UAW official pushing Nexteer sellout lashes out at Autoworker Newsletter
15 December 2015
Facing widespread opposition from Nexteer Automotive workers to a second sellout agreement being pushed by the United Auto Workers, Chad Wurtzel, a UAW International Servicing Representative in charge of Nexteer, lashed out against the WSWS Autoworker Newsletter in a posting on Facebook Monday morning.
Wurtzel was responding to workers posting the Newsletter’s article, “Ten facts autoworkers need to know about the Nexteer tentative agreement” on the Facebook page “Saginaw unions no holds bar.” The article reviewed some of the main components of the contract, which not only maintains poverty wages and crushing levels of overtime, but also imposes a virtual dictatorship in the factory, including a system of industrial spies and a ban on posting or distributing articles that are declared “libelous, scurrilous, or detrimental to the labor-management relationship.”
“This is a total anti union group none of it is factual,” Wurtzel declares. “90% of the language this guy is citing is already in our current agreement. They want to see us all fail. They are a fraudulent anti union organization posing as a workers rights advocate.”
Defending the Autoworker Newsletter, a Nexteer worker aptly replied, “They are pro worker. They are just anti UAW/big three because of their beliefs that the UAW has sold out to them. They question the idea of owning stock in the company you are trying to win a battle with.” Another wrote, “Fraudulent Chad? I would consider skirting the truth in our original meetings to be one and the same. We won't have to pay for health care… we just won't tell you the entire structure has changed.”
Wurtzel then lashed out at the workers on the page: “Keep drinking the kook aid fellas see you tomarrow” at the UAW “roll-out” meeting for the contract.
Wurtzel did not attempt to refute any of the facts in the article. Does the contract include raises that barely keep up with the rate of inflation while increasing out-of-pocket health care costs? Does it sanction “undercover agents” to spy on workers and restrict their freedom of speech? Does it retain the hated Alternative Work Schedule and “Critical Plant Status” schemes that mandate exhausting schedules and forced overtime? Does it undermine skilled trades workers and expand outsourcing?
Wurtzel does not challenge any of these facts because he can not.
As for 90 percent of the contract language being in the current agreement, the WSWS Autoworker Newsletter never asserted it was not. Whether it is in the current agreement is cold comfort to workers and only underscores the fact that the UAW functions as “an agency of the corporations whose job is to increase the exploitation of workers and suppress their resistance to the dictates of big business.”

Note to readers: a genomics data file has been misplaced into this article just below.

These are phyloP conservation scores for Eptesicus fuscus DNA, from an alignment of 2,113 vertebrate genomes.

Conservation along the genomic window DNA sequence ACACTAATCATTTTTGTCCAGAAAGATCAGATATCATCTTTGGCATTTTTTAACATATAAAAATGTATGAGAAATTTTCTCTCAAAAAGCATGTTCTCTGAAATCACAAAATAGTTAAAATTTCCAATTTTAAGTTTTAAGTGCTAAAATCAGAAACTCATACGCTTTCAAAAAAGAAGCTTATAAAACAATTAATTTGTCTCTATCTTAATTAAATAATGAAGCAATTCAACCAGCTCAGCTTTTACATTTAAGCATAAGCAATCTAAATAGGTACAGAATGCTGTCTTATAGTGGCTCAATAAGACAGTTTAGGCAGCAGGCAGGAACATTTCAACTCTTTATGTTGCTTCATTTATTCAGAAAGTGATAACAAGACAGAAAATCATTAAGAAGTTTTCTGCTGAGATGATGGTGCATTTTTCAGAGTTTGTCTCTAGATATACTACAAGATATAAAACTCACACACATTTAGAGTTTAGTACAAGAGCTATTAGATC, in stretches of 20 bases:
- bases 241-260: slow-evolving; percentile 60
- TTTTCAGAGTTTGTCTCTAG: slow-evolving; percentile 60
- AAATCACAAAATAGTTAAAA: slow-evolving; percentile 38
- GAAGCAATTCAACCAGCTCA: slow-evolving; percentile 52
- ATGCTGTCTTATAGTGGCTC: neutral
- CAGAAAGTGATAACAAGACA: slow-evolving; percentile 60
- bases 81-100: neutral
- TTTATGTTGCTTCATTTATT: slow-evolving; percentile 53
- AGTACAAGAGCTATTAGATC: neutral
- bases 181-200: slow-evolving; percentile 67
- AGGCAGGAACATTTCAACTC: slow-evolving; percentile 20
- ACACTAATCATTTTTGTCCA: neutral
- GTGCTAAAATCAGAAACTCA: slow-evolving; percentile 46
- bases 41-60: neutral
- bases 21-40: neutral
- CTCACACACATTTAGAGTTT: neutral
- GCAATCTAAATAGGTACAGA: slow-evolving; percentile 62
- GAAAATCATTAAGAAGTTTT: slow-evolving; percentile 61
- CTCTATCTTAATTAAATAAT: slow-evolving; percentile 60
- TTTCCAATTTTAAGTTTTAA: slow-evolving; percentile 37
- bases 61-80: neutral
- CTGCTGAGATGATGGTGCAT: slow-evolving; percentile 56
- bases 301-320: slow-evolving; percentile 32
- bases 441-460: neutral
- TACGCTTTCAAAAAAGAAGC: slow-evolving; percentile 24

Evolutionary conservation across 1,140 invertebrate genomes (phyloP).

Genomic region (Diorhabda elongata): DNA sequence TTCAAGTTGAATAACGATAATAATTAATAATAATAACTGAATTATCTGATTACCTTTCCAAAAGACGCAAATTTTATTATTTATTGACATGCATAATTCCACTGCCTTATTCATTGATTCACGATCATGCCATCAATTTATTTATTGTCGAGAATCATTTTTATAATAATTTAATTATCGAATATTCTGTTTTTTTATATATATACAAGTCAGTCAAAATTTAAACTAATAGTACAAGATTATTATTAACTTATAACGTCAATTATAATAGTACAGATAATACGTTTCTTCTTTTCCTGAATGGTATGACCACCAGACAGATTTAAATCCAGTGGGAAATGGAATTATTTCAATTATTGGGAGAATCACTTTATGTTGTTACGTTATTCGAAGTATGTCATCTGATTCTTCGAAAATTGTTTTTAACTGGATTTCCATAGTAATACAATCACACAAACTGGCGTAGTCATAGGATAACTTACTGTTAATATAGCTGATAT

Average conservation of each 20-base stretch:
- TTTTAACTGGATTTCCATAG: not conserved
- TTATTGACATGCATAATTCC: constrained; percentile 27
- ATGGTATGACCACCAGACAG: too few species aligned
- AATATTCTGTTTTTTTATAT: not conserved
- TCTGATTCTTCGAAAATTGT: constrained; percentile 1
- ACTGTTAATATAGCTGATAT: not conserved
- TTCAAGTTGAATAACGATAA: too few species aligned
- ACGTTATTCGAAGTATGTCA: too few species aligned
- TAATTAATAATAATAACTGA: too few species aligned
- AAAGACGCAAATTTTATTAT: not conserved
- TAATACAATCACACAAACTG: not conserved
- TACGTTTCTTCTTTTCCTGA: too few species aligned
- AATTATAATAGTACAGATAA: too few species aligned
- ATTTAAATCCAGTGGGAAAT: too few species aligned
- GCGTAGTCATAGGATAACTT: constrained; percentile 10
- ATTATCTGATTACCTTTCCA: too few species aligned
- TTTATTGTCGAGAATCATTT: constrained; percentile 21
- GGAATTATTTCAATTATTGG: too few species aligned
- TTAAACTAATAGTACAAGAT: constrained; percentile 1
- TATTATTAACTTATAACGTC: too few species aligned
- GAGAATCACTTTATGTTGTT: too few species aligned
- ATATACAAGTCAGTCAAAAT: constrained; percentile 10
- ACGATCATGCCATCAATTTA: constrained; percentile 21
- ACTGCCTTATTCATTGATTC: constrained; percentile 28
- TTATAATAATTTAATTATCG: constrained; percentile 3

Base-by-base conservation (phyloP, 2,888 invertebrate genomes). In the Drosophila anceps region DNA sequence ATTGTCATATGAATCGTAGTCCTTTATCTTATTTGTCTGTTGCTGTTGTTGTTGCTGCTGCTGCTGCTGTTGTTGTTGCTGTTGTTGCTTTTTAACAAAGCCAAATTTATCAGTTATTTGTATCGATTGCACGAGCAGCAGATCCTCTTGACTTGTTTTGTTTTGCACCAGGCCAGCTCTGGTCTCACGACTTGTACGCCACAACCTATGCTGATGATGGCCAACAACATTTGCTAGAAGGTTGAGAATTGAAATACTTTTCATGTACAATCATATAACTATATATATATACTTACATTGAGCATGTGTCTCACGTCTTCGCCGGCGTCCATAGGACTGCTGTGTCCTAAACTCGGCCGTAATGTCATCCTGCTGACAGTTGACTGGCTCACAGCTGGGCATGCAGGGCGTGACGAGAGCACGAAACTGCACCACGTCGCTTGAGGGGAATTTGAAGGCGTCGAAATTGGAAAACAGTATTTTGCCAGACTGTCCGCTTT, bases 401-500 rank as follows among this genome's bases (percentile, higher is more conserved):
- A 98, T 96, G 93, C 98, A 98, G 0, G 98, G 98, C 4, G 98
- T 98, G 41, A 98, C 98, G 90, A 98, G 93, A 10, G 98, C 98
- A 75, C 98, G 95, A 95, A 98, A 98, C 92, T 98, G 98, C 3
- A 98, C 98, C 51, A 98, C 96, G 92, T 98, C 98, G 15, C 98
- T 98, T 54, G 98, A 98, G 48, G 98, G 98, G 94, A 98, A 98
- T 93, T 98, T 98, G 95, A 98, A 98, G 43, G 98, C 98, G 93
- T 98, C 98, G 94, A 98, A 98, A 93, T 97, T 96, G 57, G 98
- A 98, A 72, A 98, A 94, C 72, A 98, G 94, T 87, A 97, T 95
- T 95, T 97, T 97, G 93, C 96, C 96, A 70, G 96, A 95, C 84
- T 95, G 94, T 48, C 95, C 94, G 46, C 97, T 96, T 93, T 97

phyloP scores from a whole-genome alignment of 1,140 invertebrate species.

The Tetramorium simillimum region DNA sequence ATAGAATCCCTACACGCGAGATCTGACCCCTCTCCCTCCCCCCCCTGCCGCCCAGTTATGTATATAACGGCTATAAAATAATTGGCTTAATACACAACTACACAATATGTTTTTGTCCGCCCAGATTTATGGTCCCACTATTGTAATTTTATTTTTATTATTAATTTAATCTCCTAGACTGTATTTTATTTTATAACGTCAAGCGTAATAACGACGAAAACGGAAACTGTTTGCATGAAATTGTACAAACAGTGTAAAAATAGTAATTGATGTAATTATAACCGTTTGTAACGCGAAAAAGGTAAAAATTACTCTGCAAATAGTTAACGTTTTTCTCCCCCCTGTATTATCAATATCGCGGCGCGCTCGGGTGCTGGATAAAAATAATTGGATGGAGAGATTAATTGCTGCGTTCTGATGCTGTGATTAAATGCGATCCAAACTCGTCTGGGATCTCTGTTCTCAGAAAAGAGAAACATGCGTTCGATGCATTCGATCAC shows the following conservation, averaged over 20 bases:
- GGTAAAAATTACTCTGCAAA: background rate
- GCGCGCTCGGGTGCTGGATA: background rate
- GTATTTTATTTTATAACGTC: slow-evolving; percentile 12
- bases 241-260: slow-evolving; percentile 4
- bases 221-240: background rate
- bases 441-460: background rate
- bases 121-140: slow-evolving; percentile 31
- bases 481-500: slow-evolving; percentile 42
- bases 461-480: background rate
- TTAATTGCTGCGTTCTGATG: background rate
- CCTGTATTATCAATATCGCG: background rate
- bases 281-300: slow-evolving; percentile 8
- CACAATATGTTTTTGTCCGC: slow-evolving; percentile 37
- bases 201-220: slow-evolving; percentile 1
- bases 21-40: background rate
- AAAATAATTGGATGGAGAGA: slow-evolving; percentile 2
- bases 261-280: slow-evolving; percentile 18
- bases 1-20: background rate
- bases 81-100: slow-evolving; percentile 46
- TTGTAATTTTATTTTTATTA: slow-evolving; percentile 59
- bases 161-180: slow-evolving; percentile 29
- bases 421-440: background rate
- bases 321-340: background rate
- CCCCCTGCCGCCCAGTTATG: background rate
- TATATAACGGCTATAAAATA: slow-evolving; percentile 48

The WSWS Autoworker Newsletter is opposed to the UAW because it is an anti-worker organization masquerading as a “union.” Far from defending the jobs and living standards of workers, it is a multibillion dollar business—with a substantial ownership stake in GM and other automakers—that has a direct financial interest in extracting ever greater profits out of the hides of the workers it claims to represent.
It long ago abandoned the basic functions associated with unions—shop floor protection, increasing the wages of workers or at least protecting against their diminution, conducting strikes—in favor of the corporatist doctrine of labor-management unity.
The 2015 contract talks began with the infamous hug between UAW President Dennis Williams and Fiat Chrysler boss Sergio Marchionne who boasted of the “alignment of interests” between the UAW and the company. It was followed by a three-month war by the UAW, not against the auto companies, but against the rank-and-file. This consisted of a campaign of lies, threats and outright fraud, culminating in ballot stuffing at Ford to get the contract passed by 51 percent.
While UAW leaders claimed these were “the richest contracts” ever negotiated, they turned out to be among the cheapest for the auto bosses and Wall Street, with “all-in” costs averaging less than 1.5 percent annually, or less than the rate of inflation. The UAW is now trying to pull the same thing off at Nexteer.
In order to defend the UAW, Wurtzel has to attack the WSWS Autoworker Newsletter, which tells workers the truth.
Sooner rather than later the opposition of workers will take organizational form, which the Newsletter has long advocated, through the formation of new organizations, including rank-and-file factory committees, democratically elected and answerable to the workers themselves, to unite autoworkers in a fight against the corporations and its agents in the UAW.
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